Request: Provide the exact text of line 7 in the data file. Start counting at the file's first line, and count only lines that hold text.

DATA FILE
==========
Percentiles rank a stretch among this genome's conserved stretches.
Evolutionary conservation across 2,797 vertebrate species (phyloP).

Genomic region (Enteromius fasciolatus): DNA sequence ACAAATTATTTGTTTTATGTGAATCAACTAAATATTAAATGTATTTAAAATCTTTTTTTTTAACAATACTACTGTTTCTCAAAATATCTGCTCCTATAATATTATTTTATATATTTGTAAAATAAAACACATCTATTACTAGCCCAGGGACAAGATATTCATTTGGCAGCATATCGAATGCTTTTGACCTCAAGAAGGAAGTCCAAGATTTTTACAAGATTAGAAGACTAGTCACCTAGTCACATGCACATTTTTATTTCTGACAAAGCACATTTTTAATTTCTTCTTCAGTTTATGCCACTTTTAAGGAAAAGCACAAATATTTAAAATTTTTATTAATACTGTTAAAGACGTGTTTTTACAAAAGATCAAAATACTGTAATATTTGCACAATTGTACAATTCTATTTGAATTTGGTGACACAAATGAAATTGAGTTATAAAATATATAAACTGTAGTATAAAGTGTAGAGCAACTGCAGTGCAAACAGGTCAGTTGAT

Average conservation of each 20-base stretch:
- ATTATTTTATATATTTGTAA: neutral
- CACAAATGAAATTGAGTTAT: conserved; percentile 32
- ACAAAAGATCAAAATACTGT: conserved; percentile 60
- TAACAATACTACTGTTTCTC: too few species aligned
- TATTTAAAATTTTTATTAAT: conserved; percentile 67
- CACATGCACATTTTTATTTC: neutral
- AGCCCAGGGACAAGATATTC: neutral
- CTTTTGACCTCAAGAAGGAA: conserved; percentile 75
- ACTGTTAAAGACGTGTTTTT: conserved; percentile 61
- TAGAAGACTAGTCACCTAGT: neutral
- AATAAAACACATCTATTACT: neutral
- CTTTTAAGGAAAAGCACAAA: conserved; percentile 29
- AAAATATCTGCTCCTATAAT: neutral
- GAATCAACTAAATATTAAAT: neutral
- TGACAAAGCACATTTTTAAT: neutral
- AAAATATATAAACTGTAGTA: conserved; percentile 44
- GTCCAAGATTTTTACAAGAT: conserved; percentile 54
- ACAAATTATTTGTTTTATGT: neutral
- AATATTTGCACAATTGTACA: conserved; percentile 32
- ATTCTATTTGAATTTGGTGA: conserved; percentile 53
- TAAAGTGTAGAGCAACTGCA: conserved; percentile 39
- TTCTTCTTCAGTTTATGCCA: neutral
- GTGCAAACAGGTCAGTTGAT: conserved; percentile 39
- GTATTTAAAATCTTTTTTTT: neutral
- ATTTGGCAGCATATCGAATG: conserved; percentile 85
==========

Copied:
- ACAAAAGATCAAAATACTGT: conserved; percentile 60